Again, she suggests that the developer has the upper hand. In the case of Atlantic Yards, I think it's more complicated. Sure, both developer and government have invested significant sums, and thus have a certain amount of professed momentum. And both the governor and mayor presumably would like to cut a ribbon opening the arena.

Then again, should Forest City Ratner leave the project, that means the basketball Nets would continue to languish at the aging Izod Center in the Meadowlands, where the profusion of unsold seats this season prompted another piece of creative marketing: "sky banners" to hang advertising in front of empty seats. And FCR needs a new arena to raise the value of the team.

Passing the "smell test"

Sagalyn continues:
The political imperative is the bottom line and forces the search for a solution. With many technical sources of camouflage, public officials generally have options for restructuring a deal. From a policy perspective, what matters is whether the solution afforded some protection for the taxpayer, or whether the gamble of political and economic resources is discoverable, and, if so, passes the "smell test" when challenged by opponents....

Well, it can't pass the "smell test" until it passes the transparency test, and we so far don't know the contours of the deal being discussed.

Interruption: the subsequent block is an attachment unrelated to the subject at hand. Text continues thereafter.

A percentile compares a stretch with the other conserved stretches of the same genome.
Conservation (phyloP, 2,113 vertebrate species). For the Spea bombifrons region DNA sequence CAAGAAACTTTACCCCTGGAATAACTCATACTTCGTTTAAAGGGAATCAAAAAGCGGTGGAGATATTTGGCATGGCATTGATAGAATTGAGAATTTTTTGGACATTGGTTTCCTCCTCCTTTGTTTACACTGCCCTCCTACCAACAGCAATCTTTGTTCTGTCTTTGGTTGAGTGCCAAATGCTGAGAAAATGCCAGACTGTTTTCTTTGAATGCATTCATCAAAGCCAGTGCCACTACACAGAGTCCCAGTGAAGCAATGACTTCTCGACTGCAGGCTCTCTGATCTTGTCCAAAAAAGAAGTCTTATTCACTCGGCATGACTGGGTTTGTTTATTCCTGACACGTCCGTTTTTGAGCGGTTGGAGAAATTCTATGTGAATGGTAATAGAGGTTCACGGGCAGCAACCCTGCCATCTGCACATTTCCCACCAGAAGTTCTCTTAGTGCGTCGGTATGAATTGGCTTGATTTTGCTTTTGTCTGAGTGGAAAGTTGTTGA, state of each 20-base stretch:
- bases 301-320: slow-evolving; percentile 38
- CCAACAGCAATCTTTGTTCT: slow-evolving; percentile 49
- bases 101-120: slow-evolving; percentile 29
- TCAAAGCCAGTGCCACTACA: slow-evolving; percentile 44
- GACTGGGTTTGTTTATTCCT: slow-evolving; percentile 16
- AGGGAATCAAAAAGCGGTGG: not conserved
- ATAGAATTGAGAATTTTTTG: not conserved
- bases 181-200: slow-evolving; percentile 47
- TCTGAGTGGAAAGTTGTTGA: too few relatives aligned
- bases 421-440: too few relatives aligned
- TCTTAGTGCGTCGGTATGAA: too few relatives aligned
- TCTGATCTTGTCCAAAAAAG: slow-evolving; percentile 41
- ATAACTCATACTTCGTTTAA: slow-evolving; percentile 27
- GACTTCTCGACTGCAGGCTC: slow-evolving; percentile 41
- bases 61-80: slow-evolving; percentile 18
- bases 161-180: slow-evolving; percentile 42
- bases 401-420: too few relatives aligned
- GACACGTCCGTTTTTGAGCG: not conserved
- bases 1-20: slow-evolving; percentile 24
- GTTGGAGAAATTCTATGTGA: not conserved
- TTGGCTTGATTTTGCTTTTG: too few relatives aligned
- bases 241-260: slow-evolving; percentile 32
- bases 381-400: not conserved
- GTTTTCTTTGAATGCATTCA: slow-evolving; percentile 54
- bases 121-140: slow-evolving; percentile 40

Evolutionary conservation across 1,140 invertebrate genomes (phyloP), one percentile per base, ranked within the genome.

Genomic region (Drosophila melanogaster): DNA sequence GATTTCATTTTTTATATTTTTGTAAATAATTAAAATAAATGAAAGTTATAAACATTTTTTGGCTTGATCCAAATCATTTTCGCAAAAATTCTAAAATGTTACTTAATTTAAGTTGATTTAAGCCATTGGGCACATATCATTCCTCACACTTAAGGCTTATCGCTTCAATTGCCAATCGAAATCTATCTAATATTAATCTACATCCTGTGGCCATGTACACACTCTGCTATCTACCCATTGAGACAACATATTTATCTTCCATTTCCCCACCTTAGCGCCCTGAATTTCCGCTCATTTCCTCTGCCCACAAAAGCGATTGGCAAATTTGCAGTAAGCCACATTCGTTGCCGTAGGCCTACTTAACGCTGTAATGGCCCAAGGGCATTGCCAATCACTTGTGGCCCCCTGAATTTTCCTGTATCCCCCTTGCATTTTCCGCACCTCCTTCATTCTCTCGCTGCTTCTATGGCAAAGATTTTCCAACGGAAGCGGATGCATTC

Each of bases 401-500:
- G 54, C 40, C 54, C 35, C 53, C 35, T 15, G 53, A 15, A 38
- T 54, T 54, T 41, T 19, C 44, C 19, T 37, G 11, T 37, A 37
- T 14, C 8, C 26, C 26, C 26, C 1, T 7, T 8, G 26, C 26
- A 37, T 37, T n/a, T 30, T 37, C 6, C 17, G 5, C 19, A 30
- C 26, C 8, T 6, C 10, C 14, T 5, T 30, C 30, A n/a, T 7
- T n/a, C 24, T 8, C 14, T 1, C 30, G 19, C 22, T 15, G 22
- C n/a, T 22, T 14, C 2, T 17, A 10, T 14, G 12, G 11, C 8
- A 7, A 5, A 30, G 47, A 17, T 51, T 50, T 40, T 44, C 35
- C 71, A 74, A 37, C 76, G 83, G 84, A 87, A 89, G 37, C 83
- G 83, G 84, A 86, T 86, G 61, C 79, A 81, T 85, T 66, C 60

We don't even know the timetable or the project cost, though the ESDC says such information is coming. And we sure don't know about additional subsidies.

Closer evaluation

Sagalyn argues that, given the lengthy project buildout and economic changes--situations that have recurred in the case of AY--further analysis was warranted:
This context of review intensifies the accountability issues attached to public deal making, as does the task of coping with a changing economic context and its implications for already-cut deals. Both issues make apparent the need for financial accountability of public deal making, after initial legislative approval. By the conventional norms of public policy, this means some type of review of the public’s financial commitments, an ex-ante evaluation of a deal's costs and benefits or an ex-post audit of financial transactions or both. That the public resources in question may be in the form of off-budget foregone revenues (rent credits or tax abatements) or long-term contingent commitments (ESAC) rather than direct cash grants or loans does not change the logic. It only complicates the tasks of analysis and explanation.
(Emphasis added)

Need a cost-benefit analysis

Sagalyn suggests that the up-front process can be improved, as well: